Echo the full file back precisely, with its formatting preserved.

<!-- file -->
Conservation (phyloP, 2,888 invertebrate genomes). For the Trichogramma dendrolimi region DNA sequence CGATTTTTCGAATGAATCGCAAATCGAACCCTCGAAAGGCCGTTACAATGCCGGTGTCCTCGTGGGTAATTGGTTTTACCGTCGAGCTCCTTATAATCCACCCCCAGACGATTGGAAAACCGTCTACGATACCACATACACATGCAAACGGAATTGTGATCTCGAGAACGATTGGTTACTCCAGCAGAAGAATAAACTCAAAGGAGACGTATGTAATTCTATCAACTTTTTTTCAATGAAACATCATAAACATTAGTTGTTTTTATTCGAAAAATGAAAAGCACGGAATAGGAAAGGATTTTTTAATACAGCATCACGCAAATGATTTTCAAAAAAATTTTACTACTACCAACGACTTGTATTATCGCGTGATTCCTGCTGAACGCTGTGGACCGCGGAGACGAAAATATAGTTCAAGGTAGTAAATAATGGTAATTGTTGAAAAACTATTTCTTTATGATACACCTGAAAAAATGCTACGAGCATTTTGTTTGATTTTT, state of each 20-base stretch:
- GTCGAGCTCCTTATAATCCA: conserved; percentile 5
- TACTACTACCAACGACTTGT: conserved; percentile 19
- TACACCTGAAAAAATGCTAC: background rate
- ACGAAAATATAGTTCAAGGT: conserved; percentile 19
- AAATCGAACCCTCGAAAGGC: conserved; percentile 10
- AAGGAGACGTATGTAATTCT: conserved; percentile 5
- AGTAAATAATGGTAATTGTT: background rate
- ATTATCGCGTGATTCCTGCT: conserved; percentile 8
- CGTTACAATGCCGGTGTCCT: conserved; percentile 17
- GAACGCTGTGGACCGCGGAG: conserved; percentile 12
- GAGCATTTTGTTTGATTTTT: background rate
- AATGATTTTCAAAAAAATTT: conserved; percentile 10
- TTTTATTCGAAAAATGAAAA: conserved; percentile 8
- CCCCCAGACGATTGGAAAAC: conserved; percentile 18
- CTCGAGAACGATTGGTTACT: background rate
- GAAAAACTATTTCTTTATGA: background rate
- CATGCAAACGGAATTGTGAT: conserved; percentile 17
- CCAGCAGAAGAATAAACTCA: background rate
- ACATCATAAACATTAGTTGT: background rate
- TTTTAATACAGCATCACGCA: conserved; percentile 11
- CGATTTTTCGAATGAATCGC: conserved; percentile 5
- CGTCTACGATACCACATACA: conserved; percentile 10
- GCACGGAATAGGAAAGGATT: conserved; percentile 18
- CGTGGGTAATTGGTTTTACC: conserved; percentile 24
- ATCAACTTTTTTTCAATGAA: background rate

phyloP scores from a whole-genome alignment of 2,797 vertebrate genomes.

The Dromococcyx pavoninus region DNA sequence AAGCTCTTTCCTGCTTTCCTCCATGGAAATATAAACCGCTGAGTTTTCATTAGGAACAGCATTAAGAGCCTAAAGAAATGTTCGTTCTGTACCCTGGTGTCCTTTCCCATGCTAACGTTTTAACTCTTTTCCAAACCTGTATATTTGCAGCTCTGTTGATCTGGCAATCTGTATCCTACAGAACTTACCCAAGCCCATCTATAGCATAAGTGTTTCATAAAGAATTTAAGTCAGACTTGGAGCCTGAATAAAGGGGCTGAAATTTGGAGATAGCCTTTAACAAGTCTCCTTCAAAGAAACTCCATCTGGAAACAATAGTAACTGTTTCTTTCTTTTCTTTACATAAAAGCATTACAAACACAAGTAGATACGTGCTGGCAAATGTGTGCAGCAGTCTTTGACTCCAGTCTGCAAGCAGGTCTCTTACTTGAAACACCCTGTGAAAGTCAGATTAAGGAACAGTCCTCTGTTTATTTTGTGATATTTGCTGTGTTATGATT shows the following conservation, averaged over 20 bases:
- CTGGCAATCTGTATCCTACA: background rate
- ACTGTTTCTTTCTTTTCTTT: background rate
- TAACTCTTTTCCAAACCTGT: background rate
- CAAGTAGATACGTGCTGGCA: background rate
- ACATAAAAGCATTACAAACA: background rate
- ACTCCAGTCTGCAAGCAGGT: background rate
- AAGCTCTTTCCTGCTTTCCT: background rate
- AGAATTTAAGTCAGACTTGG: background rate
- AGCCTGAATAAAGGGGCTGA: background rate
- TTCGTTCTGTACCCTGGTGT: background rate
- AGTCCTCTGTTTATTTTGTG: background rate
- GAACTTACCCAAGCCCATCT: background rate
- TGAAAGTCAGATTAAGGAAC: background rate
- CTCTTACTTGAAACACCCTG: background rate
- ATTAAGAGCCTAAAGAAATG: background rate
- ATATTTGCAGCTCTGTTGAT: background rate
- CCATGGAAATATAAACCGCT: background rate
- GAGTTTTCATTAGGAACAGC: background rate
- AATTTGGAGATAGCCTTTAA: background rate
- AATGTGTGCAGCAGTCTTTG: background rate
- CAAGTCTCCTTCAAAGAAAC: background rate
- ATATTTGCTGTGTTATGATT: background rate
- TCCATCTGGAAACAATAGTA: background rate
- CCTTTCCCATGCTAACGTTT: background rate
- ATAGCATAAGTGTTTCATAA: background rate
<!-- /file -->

Conservation (phyloP, 2,888 invertebrate genomes). For the Trichogramma dendrolimi region DNA sequence CGATTTTTCGAATGAATCGCAAATCGAACCCTCGAAAGGCCGTTACAATGCCGGTGTCCTCGTGGGTAATTGGTTTTACCGTCGAGCTCCTTATAATCCACCCCCAGACGATTGGAAAACCGTCTACGATACCACATACACATGCAAACGGAATTGTGATCTCGAGAACGATTGGTTACTCCAGCAGAAGAATAAACTCAAAGGAGACGTATGTAATTCTATCAACTTTTTTTCAATGAAACATCATAAACATTAGTTGTTTTTATTCGAAAAATGAAAAGCACGGAATAGGAAAGGATTTTTTAATACAGCATCACGCAAATGATTTTCAAAAAAATTTTACTACTACCAACGACTTGTATTATCGCGTGATTCCTGCTGAACGCTGTGGACCGCGGAGACGAAAATATAGTTCAAGGTAGTAAATAATGGTAATTGTTGAAAAACTATTTCTTTATGATACACCTGAAAAAATGCTACGAGCATTTTGTTTGATTTTT, state of each 20-base stretch:
- GTCGAGCTCCTTATAATCCA: conserved; percentile 5
- TACTACTACCAACGACTTGT: conserved; percentile 19
- TACACCTGAAAAAATGCTAC: background rate
- ACGAAAATATAGTTCAAGGT: conserved; percentile 19
- AAATCGAACCCTCGAAAGGC: conserved; percentile 10
- AAGGAGACGTATGTAATTCT: conserved; percentile 5
- AGTAAATAATGGTAATTGTT: background rate
- ATTATCGCGTGATTCCTGCT: conserved; percentile 8
- CGTTACAATGCCGGTGTCCT: conserved; percentile 17
- GAACGCTGTGGACCGCGGAG: conserved; percentile 12
- GAGCATTTTGTTTGATTTTT: background rate
- AATGATTTTCAAAAAAATTT: conserved; percentile 10
- TTTTATTCGAAAAATGAAAA: conserved; percentile 8
- CCCCCAGACGATTGGAAAAC: conserved; percentile 18
- CTCGAGAACGATTGGTTACT: background rate
- GAAAAACTATTTCTTTATGA: background rate
- CATGCAAACGGAATTGTGAT: conserved; percentile 17
- CCAGCAGAAGAATAAACTCA: background rate
- ACATCATAAACATTAGTTGT: background rate
- TTTTAATACAGCATCACGCA: conserved; percentile 11
- CGATTTTTCGAATGAATCGC: conserved; percentile 5
- CGTCTACGATACCACATACA: conserved; percentile 10
- GCACGGAATAGGAAAGGATT: conserved; percentile 18
- CGTGGGTAATTGGTTTTACC: conserved; percentile 24
- ATCAACTTTTTTTCAATGAA: background rate

phyloP scores from a whole-genome alignment of 2,797 vertebrate genomes.

The Dromococcyx pavoninus region DNA sequence AAGCTCTTTCCTGCTTTCCTCCATGGAAATATAAACCGCTGAGTTTTCATTAGGAACAGCATTAAGAGCCTAAAGAAATGTTCGTTCTGTACCCTGGTGTCCTTTCCCATGCTAACGTTTTAACTCTTTTCCAAACCTGTATATTTGCAGCTCTGTTGATCTGGCAATCTGTATCCTACAGAACTTACCCAAGCCCATCTATAGCATAAGTGTTTCATAAAGAATTTAAGTCAGACTTGGAGCCTGAATAAAGGGGCTGAAATTTGGAGATAGCCTTTAACAAGTCTCCTTCAAAGAAACTCCATCTGGAAACAATAGTAACTGTTTCTTTCTTTTCTTTACATAAAAGCATTACAAACACAAGTAGATACGTGCTGGCAAATGTGTGCAGCAGTCTTTGACTCCAGTCTGCAAGCAGGTCTCTTACTTGAAACACCCTGTGAAAGTCAGATTAAGGAACAGTCCTCTGTTTATTTTGTGATATTTGCTGTGTTATGATT shows the following conservation, averaged over 20 bases:
- CTGGCAATCTGTATCCTACA: background rate
- ACTGTTTCTTTCTTTTCTTT: background rate
- TAACTCTTTTCCAAACCTGT: background rate
- CAAGTAGATACGTGCTGGCA: background rate
- ACATAAAAGCATTACAAACA: background rate
- ACTCCAGTCTGCAAGCAGGT: background rate
- AAGCTCTTTCCTGCTTTCCT: background rate
- AGAATTTAAGTCAGACTTGG: background rate
- AGCCTGAATAAAGGGGCTGA: background rate
- TTCGTTCTGTACCCTGGTGT: background rate
- AGTCCTCTGTTTATTTTGTG: background rate
- GAACTTACCCAAGCCCATCT: background rate
- TGAAAGTCAGATTAAGGAAC: background rate
- CTCTTACTTGAAACACCCTG: background rate
- ATTAAGAGCCTAAAGAAATG: background rate
- ATATTTGCAGCTCTGTTGAT: background rate
- CCATGGAAATATAAACCGCT: background rate
- GAGTTTTCATTAGGAACAGC: background rate
- AATTTGGAGATAGCCTTTAA: background rate
- AATGTGTGCAGCAGTCTTTG: background rate
- CAAGTCTCCTTCAAAGAAAC: background rate
- ATATTTGCTGTGTTATGATT: background rate
- TCCATCTGGAAACAATAGTA: background rate
- CCTTTCCCATGCTAACGTTT: background rate
- ATAGCATAAGTGTTTCATAA: background rate